Price caps for payday loans are governed by state laws and were implemented to mitigate the risk of predatory lending. So where payday loans are legal, there are price caps of around 300% to 600% APR depending on the state, but where payday loans are not legal, it is capped strictly at 36% APR maximum.
What is the payday loan interest cap?
A payday loans interest cap is a limit on how much interest lenders are allowed to charge borrowers for taking out a payday loan.
The goal of an interest cap is to protect borrowers from excessively high interest rates in an attempt to make loans more affordable and also to deter lenders from predatory lending.
Interest caps mean that loan companies are less likely to profit from borrowers and they can receive more protection and can save significant amounts when they borrow money online.
What is the payday loan price cap in each US state?
|State||Max Interest Rate|
- Price caps on payday loans are designed to prevent predatory lending
- Interest rates for payday loans are known to be some of the highest around
- The price caps on interest rates protect borrowers from paying impossibly high interest
Why are there price caps on payday loans?
One of the main dangers of payday loans for bad credit is how relatively easy they are to obtain. Within recent years, especially due to the financial impact of the coronavirus pandemic, the volume of people seeking out payday loans has tripled.
Research from Gusto suggests that 98% of the workers who took out a payday loan in the last year had never taken out a payday loan before the pandemic.
Payday loans can be hard to pay back due to high interest rates. This leads to re-borrowing and, subsequently, entering a negative spiral of debt. The Consumer Financial Protection Bureau estimates that at least 1 in 4 payday loans are re-borrowed nine times.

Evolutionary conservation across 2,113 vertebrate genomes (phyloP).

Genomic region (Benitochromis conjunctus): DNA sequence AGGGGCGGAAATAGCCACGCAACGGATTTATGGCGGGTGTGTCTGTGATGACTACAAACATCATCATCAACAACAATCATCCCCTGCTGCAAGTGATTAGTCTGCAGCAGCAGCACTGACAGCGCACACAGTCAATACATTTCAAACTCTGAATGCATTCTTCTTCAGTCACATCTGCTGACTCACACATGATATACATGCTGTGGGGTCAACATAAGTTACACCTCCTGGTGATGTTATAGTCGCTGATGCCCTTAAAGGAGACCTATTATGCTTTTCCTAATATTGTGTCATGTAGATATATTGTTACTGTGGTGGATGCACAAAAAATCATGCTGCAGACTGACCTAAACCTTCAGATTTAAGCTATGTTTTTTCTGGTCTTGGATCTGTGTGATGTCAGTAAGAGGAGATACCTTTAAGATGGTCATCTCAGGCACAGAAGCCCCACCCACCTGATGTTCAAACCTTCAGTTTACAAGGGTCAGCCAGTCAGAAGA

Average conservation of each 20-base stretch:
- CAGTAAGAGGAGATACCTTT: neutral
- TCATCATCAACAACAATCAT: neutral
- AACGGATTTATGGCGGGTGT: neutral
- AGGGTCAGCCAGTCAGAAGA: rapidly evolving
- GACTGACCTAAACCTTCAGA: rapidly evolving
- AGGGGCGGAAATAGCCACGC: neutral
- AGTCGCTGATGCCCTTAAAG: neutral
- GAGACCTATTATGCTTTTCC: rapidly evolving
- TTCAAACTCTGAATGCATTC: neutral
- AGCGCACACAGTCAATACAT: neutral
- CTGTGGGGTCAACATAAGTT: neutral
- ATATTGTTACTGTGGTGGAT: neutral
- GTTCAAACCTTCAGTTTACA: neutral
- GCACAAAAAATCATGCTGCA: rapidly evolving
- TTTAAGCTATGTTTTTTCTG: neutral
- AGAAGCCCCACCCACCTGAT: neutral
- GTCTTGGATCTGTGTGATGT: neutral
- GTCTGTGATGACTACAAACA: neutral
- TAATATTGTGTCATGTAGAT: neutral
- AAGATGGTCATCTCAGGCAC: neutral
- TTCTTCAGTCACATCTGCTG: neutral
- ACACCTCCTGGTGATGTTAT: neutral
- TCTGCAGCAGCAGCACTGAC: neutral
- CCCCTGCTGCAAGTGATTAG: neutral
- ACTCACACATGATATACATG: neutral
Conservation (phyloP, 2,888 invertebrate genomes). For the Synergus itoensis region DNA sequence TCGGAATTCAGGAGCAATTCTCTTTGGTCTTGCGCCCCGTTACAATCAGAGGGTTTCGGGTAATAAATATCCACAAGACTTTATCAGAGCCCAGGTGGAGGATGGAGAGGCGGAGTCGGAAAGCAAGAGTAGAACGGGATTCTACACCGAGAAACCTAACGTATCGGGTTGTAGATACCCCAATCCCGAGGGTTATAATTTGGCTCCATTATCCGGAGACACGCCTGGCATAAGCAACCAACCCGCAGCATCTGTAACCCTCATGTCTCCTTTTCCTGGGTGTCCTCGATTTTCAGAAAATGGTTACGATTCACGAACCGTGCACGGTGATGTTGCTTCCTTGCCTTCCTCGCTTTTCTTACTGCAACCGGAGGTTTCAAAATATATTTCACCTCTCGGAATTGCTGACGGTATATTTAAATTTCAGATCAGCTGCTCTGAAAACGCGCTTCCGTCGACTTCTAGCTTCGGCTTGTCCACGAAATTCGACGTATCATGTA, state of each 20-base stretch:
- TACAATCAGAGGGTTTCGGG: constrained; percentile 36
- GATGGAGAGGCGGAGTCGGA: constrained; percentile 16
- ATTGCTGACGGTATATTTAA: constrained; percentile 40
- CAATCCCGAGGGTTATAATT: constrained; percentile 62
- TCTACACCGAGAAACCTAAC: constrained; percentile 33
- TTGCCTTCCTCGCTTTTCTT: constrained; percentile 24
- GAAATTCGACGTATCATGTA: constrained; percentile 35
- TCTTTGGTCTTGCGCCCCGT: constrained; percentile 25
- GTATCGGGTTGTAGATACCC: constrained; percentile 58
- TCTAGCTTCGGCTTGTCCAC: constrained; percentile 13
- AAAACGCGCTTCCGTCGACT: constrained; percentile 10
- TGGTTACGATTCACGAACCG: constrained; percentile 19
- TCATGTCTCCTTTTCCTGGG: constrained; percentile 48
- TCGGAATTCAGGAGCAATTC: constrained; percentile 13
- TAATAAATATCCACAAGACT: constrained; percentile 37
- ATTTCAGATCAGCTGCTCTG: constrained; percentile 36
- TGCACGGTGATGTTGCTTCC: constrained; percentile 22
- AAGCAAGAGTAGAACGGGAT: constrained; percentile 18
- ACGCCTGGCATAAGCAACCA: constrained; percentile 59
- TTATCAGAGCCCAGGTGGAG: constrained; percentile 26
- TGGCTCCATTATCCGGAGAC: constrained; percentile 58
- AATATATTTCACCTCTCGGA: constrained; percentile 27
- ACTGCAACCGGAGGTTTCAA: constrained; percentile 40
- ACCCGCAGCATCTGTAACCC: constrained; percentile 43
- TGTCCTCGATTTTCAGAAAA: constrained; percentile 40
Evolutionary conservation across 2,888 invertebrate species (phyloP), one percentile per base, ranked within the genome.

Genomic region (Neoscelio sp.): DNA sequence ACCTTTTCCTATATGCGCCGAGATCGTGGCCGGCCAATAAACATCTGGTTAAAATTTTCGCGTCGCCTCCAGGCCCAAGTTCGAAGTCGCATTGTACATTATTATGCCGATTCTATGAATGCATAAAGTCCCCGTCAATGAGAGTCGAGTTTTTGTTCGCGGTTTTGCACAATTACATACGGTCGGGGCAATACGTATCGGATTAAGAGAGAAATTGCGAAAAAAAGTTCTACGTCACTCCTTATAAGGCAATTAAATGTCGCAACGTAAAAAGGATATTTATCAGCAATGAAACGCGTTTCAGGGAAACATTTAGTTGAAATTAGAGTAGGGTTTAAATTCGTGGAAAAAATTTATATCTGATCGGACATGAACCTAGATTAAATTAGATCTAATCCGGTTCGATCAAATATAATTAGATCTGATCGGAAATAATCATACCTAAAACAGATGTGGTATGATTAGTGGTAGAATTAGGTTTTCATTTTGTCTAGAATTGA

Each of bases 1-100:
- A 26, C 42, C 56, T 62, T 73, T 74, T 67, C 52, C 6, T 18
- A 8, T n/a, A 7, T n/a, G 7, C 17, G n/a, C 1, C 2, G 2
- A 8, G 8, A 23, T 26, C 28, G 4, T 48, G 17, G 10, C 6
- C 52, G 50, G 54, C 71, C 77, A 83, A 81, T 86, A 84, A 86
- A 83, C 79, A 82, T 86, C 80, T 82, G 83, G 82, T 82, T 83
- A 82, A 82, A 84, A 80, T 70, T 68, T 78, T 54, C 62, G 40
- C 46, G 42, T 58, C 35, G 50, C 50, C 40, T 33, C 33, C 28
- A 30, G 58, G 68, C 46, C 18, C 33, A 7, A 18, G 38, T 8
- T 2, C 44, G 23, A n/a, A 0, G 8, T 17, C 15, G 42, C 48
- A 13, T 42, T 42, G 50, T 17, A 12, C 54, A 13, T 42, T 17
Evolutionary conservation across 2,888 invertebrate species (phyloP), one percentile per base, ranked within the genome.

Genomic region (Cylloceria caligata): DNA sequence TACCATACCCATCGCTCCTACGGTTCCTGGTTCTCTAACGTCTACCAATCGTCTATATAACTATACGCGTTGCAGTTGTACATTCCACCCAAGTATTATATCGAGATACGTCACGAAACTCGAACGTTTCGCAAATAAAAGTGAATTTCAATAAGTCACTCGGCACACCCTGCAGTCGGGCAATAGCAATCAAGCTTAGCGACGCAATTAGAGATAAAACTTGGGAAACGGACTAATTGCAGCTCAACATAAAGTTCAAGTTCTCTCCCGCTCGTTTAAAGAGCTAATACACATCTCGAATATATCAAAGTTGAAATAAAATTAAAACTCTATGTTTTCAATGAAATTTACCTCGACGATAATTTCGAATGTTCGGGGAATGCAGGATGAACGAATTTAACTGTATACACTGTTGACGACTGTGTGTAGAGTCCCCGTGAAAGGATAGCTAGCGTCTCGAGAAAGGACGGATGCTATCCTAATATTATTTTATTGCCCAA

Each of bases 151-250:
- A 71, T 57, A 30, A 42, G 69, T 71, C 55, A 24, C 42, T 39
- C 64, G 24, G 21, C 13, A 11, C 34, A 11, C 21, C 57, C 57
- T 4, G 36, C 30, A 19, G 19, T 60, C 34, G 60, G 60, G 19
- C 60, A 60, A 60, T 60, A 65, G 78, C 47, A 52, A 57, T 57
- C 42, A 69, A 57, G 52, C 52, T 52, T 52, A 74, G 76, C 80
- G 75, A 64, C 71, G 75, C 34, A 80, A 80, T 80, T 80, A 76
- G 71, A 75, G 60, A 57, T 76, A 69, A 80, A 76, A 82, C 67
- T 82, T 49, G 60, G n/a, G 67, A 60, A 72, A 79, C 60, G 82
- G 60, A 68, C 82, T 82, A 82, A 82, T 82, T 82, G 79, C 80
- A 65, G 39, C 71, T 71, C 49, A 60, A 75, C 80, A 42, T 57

With these loans so readily available, and the long-term negative impact they incur, it is easy to understand why price caps and other legislations are being introduced to protect vulnerable consumers.
How do price caps affect payday loan interest rates?
Over the past year, many states have begun to pay closer attention to the legislation surrounding payday loans, particularly payday lenders’ tendency to target financially unstable individuals and charging interest rates which are impossible to repay.
Payday loans are readily available across the majority of states, with nearly half of these states offering loans without any restrictions at all. For those states which are not legislated, loans are extremely easy to obtain requiring only a valid form of ID, proof of income and an existing bank account,
The Center for Responsible Lending, subsequently, wanted to push for more responsible lending practices across states.
Different states have different legislation regarding payday lending; some have a maximum limit on interest rates but some states operate without restrictions.
How are states preventing high APRs for payday loans and other interest rates?
Although some states have started to crack down on high interest rates, there are still many states with no legislation.
Payday loans are prohibited completely in 12 states and in 18 states, interest is capped at 36% on a $300 loan. For $500 loans, 45 states and Washington D.C. have caps in place but these vary from state to state and can be very high – the average is 38.5%.
In the states that do not have legislation, lenders are free to charge as they please. For example, in Texas, interest rates can be as much as 662% on $300 borrowed. If you are unable to pay back the original amount on the due date, interest will continue to accrue and you could be paying back triple what you originally borrowed.
In 2021, there was more effort being made to clamp down on predatory lending with Indiana, Tennessee, Virginia, Illinois & Minnesota implementing interest rates caps. Going forward, congress is working to bring the 36% interest cap across all states.
What other safeguarding is in place to protect consumers?
Since 2017, regulation has been in place to help protect borrowers, enforced by the Consumer Financial Protection Bureau. This includes forcing payday lenders to carry out more thorough affordability checks to make sure that the borrower can afford to take on this loan. However, under the Trump administration this need for more thorough underwriting was revoked.
Other regulation is in place including:
- Lenders cannot loan to consumers who have pre-existing short-term loans
- Lenders cannot use borrower’s car title as loan collateral
- Lenders cannot repeatedly attempt to withdraw money from the borrower’s bank account if there is no money
- Lenders are legally required to disclose the Principal Payoff Option to any borrowers
- Lenders can only extend loans for borrowers who have already repaid at least one-third of the principal amount